Thom Mayne, known for maverick designs, urged New Orleans to treat the devastation wrought by Hurricane Katrina last year as a chance to re-imagine the city, adding both technology and a dollop of the nature that has been erased over the years.
"If you build it again, would you do it the same way?" Mayne asked. "The answer is absolutely no."
New Orleans is known for the wrought iron and stone of its narrow French Quarter streets and wooden mansions on oak-shaded Garden District avenues, both in higher areas of town.
But most of New Orleans is below sea level, and many of the areas hit hardest by Katrina were developed from land reclaimed from wetlands -- or swamps. State officials and activists are also focused on restoring coastal wetlands to help soften the blow of future storms.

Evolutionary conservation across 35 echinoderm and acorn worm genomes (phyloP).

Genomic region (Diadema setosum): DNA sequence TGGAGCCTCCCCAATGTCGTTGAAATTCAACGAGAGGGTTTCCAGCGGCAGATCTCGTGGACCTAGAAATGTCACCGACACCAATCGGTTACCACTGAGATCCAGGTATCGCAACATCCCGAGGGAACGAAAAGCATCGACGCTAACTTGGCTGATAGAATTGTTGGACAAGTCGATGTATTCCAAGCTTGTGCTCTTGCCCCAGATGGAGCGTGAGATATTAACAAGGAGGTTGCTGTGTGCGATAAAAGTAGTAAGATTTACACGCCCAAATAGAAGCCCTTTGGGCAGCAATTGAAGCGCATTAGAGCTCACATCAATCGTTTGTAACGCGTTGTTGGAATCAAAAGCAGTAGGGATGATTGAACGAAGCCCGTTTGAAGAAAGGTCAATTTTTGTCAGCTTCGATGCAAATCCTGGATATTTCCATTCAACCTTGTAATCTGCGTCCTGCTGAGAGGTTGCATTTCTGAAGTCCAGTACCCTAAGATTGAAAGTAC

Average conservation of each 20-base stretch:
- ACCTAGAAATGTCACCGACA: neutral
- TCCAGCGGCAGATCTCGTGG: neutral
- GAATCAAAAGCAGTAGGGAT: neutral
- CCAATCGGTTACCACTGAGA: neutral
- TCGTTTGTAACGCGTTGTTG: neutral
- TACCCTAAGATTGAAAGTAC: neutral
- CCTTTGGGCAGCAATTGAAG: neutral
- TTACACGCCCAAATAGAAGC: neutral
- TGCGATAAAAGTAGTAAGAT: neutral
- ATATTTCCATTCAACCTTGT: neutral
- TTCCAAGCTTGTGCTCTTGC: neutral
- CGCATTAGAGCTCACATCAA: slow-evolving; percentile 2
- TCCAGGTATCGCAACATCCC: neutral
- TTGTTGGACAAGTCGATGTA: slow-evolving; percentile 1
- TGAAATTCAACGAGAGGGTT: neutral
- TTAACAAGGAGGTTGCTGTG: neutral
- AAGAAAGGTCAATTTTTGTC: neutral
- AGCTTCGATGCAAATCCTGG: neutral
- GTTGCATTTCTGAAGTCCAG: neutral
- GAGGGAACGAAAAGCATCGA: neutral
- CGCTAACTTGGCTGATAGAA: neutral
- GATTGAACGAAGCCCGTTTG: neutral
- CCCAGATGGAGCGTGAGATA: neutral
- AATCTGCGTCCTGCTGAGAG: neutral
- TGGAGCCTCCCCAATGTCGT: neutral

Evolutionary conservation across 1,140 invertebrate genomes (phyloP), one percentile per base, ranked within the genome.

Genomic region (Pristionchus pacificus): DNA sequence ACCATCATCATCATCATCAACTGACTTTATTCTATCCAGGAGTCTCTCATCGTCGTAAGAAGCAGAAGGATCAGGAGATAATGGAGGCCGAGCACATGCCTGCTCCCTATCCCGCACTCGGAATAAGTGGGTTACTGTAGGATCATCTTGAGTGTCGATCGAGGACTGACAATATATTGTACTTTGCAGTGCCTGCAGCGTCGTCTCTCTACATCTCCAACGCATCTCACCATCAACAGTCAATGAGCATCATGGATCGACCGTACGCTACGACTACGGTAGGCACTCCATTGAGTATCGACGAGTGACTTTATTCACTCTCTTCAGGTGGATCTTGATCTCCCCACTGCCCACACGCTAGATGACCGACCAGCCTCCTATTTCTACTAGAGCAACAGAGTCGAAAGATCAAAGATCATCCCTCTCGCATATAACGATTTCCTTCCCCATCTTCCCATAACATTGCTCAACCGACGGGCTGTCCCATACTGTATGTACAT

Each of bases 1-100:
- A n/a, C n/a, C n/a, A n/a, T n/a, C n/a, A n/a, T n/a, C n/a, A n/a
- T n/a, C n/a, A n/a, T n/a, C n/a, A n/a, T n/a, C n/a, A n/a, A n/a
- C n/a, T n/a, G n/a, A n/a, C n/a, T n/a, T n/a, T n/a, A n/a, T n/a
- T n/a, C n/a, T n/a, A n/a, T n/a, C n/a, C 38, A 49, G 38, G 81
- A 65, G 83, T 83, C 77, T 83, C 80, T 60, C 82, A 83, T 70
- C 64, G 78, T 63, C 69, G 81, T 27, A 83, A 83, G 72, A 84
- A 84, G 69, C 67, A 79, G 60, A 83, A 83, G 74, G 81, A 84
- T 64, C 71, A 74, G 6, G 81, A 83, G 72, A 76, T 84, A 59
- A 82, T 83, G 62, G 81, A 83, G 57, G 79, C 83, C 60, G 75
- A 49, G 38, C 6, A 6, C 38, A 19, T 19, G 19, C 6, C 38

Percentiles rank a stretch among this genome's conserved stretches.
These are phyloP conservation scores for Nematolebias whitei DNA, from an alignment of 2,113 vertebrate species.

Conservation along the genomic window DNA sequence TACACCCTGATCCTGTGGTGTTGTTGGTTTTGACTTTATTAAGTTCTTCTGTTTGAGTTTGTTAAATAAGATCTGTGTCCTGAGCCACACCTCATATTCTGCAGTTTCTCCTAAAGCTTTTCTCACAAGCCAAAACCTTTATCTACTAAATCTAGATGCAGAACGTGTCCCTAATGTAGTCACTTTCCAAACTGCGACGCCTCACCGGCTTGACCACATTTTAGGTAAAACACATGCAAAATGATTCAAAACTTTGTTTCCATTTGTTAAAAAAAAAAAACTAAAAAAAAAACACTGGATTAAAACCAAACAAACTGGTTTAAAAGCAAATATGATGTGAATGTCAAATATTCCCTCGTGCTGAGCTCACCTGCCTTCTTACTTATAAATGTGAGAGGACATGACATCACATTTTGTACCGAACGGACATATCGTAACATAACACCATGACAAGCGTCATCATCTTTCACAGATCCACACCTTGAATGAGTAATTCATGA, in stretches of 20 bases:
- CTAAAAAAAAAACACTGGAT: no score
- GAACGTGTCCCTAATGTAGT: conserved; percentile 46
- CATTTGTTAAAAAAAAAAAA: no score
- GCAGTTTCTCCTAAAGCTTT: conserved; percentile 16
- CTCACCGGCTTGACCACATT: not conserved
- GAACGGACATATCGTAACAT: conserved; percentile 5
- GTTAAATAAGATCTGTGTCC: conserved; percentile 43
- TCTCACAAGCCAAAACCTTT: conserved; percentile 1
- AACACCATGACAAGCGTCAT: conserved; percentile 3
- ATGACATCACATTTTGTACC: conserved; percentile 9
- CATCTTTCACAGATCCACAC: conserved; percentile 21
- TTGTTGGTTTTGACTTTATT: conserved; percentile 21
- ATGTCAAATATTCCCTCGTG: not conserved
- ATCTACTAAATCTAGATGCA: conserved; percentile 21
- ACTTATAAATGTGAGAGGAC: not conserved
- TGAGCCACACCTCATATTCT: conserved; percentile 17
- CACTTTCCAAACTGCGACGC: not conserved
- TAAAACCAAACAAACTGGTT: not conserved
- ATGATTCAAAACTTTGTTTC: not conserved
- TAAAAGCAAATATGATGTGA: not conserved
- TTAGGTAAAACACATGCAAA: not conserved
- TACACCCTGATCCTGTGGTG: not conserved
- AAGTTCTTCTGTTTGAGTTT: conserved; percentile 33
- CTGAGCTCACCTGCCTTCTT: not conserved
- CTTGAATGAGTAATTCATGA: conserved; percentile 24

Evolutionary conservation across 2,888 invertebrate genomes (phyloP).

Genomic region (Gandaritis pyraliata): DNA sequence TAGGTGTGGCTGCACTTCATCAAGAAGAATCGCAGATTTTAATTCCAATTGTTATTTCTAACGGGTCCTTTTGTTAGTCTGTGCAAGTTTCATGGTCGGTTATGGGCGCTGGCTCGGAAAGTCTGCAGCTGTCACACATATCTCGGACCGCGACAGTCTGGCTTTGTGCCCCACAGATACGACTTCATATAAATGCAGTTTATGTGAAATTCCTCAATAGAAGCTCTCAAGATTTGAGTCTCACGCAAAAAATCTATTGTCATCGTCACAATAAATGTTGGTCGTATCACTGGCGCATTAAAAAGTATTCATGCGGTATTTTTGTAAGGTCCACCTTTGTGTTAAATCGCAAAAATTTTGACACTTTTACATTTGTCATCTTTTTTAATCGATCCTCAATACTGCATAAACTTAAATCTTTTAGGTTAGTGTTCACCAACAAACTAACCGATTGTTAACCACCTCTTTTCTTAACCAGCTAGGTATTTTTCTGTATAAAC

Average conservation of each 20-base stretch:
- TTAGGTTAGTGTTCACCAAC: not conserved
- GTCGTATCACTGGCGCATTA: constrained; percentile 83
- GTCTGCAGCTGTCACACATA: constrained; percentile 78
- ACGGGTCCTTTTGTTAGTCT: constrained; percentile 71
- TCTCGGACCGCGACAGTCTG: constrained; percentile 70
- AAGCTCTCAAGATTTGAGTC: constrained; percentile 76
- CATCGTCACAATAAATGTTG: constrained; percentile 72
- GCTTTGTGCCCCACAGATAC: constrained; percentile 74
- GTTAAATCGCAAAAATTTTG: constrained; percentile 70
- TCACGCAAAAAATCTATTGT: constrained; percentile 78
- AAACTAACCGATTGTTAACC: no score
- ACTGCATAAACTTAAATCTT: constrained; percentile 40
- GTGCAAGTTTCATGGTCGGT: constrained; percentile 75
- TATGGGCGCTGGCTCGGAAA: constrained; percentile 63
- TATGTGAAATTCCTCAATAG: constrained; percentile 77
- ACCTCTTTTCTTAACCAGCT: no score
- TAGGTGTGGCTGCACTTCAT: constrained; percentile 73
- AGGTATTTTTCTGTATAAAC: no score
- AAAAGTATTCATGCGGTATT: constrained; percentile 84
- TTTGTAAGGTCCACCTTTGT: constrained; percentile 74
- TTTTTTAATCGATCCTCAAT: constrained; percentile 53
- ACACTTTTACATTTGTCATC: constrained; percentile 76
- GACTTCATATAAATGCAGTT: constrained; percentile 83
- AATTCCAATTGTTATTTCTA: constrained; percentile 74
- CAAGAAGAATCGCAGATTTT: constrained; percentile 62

Katrina hit on Aug. 29, 2005 and killed about 1,500 people in four states, flooding 80 percent of New Orleans, where entire neighbourhoods are still nearly empty.
Putting up fewer buildings, more densely packed with much more open space could help prevent a recurrence, Mayne said.
"What would the open space be? You could even leave huge tracts of property that would return to its original state, a swampland or the estuary, wetlands and they would become sort of future preserves, that actually would draw tourists, by the way," he mused in a phone interview from his office in Santa Monica, California.
"You are literally starting over," he said.
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